Lunch was spent perched amongst the tus­socks and spa­niards, care­ful not to get one con­fused with the other, be­fore head­ing up and over the an­other ridge and down into the next basin. Hamish had a cut-off of 2.30pm, which al­lowed him enough time to re­trace his steps back down the riverbed to his ve­hi­cle be­fore dark. Not that this moun­tain goat needed that much time without me hold­ing him back! When we fi­nally made our way up to the ridge he had al­ready climbed up, along, down and around be­fore we spot­ted him (well, he spot­ted us!) in the next val­ley over. We had a fi­nal look at the map, to check, check and triple check our lo­ca­tion again be­fore Hamish took Scott's PLB (Per­sonal Lo­ca­tor Bea­con) and made his way back down to the truck.

Scott and I headed down to­wards the river in search of flat­ter ground to pitch our tent for the night, just as the skies were turn­ing grey with the pre­dicted southerly rolling in. I stopped and looked around; we were well and truly in the mid­dle of nowhere. And it was in­cred­i­ble! Find­ing a spot on the edge of the manuka, Scott's boy scout skills were al­most sec­ond to none. Al­most. That was un­til we dis­cov­ered he had for­got­ten the matches! Surely not, but yes, af­ter emp­ty­ing both our packs there were no matches or lighter to be found. I thought it was quite amus­ing. Scott, how­ever, didn't find it the least bit funny. How was this Pom go­ing to sur­vive without his evening brew?

With day­light hours still up our sleeve (and no hot wa­ter to boil) we headed off again for an­other search, en­joy­ing not hav­ing the weight of our packs on our backs. We knew the air­craft had taken out the tops of two trees, which were ap­par­ently quite ob­vi­ous, so we stum­bled around try­ing to find them. But with 75 years now passed, we had trou­ble fig­ur­ing out if the branches had just rot­ted, or in fact, had their tops swiped off. It was now start­ing to get late, and if we were out for too much longer we would be cut­ting into some very pre­cious evening hunt­ing time. Scott hadn't car­ried his gun all this way to not at least have a look.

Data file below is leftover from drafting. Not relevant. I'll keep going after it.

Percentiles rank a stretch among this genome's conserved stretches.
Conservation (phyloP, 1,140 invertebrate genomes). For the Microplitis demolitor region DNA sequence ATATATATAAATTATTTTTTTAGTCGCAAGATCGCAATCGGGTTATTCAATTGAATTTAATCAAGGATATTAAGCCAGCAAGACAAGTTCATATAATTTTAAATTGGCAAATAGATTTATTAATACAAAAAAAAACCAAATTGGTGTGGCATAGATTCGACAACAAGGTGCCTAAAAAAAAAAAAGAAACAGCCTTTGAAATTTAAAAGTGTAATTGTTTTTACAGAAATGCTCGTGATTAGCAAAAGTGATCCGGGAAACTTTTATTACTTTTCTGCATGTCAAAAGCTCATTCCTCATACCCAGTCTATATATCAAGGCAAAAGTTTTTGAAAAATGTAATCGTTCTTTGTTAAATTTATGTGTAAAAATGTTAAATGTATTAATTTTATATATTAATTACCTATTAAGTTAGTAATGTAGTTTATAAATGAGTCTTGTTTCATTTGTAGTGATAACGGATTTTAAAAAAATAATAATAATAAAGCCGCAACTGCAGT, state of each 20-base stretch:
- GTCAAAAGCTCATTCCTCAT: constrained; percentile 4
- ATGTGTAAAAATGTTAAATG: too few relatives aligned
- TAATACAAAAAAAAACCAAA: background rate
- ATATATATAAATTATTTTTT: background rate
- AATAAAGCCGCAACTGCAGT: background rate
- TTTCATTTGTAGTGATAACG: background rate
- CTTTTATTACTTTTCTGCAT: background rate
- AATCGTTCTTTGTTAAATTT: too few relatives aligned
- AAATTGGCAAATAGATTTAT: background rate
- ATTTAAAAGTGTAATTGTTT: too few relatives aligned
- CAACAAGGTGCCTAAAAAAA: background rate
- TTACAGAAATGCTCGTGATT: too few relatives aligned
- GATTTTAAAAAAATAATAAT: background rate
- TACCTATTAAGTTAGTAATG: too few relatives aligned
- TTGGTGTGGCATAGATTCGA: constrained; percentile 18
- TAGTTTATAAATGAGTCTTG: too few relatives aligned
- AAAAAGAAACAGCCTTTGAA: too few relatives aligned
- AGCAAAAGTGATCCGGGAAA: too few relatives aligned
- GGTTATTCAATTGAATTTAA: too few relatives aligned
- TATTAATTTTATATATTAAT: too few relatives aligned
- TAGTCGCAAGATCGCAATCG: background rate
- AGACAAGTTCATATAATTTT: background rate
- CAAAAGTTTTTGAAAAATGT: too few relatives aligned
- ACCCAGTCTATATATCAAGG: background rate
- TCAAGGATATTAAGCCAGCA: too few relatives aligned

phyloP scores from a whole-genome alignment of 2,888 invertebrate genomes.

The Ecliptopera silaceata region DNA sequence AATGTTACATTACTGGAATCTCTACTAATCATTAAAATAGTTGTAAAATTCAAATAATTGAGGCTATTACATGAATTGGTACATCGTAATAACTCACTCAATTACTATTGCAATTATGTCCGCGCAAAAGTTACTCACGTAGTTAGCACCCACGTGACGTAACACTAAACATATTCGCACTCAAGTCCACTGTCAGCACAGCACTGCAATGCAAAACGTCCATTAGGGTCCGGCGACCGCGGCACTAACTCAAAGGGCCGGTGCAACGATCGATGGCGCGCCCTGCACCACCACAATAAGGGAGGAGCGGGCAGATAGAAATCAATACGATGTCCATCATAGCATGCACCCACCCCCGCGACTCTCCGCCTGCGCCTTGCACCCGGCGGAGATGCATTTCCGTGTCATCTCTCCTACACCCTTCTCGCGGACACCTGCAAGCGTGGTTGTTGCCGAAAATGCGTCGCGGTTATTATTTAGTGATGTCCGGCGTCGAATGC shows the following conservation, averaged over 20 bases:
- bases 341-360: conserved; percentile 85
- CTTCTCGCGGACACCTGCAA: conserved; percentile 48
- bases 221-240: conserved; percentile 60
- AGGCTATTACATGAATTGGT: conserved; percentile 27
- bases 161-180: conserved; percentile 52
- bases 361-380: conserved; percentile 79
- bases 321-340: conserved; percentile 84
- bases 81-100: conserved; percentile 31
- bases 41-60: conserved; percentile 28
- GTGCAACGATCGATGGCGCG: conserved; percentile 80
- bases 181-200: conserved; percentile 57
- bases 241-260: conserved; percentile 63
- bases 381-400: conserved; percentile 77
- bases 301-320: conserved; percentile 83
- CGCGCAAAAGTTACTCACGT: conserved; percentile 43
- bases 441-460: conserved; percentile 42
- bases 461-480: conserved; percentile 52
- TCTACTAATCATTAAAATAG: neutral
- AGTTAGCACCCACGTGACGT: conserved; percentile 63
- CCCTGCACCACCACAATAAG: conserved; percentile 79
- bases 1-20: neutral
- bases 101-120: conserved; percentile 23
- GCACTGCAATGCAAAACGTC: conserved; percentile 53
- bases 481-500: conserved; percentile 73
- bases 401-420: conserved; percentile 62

So while Scott spot­ted chamois on the hill far away, I too spot­ted them, the only dif­fer­ence be­ing mine never moved (yes, they were rocks), but I did see the stag! No shots were fired, and as the heavy driz­zle turned to rain, we de­cided to call it a day and head for the tent to eat our de­li­cious, cold, de­hy­drated meals. I drew the line at

cold cof­fee though! With the gen­tle pat­ter­ing of rain on the tent, I nes­tled into my sleep­ing bag and had one of the best night's sleep in a long time. We woke to the sun­light peek­ing through the trees, and quickly ate our cold por­ridge be­fore pack­ing up the tent and get­ting on our way. We had de­cided not to re­trace our steps and keep search­ing for the air­craft, in­stead opt­ing to mix it up a lit­tle and head a dif­fer­ent way out. It wasn't long be­fore we were down to one layer, with a bead of sweat form­ing nicely on our fore­heads from the morn­ing sun. The views were breath­tak­ing; more than once we took the op­por­tu­nity to stop and soak up the scenery.

Spot­ting a fal­con perched on a rock about 30 me­tres above us, we stopped to watch it. But it had no in­ter­est in us, and af­ter a few min­utes it took off, wings tight by its side as it dive-bombed a charm of finches hid­den in the grass not even ten feet from us. Miss­ing them on the ground, it then pro­ceeded to put on a spec­tac­u­lar dis­play as it chased them high in the sky. The finches man­aged to live an­other day, but for us to wit­ness some­thing like that in such a re­mote and in­cred­i­ble land­scape was some­thing I won't for­get in a hurry. We stayed high and si­dled our way around the edge of the grass line, just be­low the rocky face of Mt Ta­puae-o-Uenuku, cross­ing crys­tal-clear streams and com­ing across plenty of an­i­mal sign. How any­thing sur­vives up this high is be­yond me. We were in the mid­dle of au­tumn; the sun was shin­ing but still I kept my merino layer on the whole time, with just enough of a cool breeze to make us aware we were in god's own coun­try.

We had planned on head­ing along a ridge, which had cre­ated our hori­zon for the most of the day, how­ever with time against us, we de­cided to walk down a route we knew would get us safely out on dusk. But not be­fore I made Scott take a pic­ture of me with noth­ing but moun­tains as a back­drop. We were so high, in fact, that I could get re­cep­tion on my iPhone, so we checked in with the home­stead and in­formed them that we would be back in time for din­ner, and a hot cuppa!

The fi­nal cou­ple of hours were spent trad­ing sto­ries as we snaked our way down the val­ley, oc­ca­sion­ally stop­ping for Scott to spot the elu­sive chamois, but to­day was not his day. We cov­ered al­most 20 kilo­me­tres over the two days, in­clud­ing 2,000 me­tres of el­e­va­tion, and while some would ar­gue that our mis­sion was un­suc­cess­ful due to not lo­cat­ing the air­craft, it was up there with one of my best ad­ven­tures to date. But don't worry, this mis­sion is def­i­nitely ‘to be con­tin­ued…!'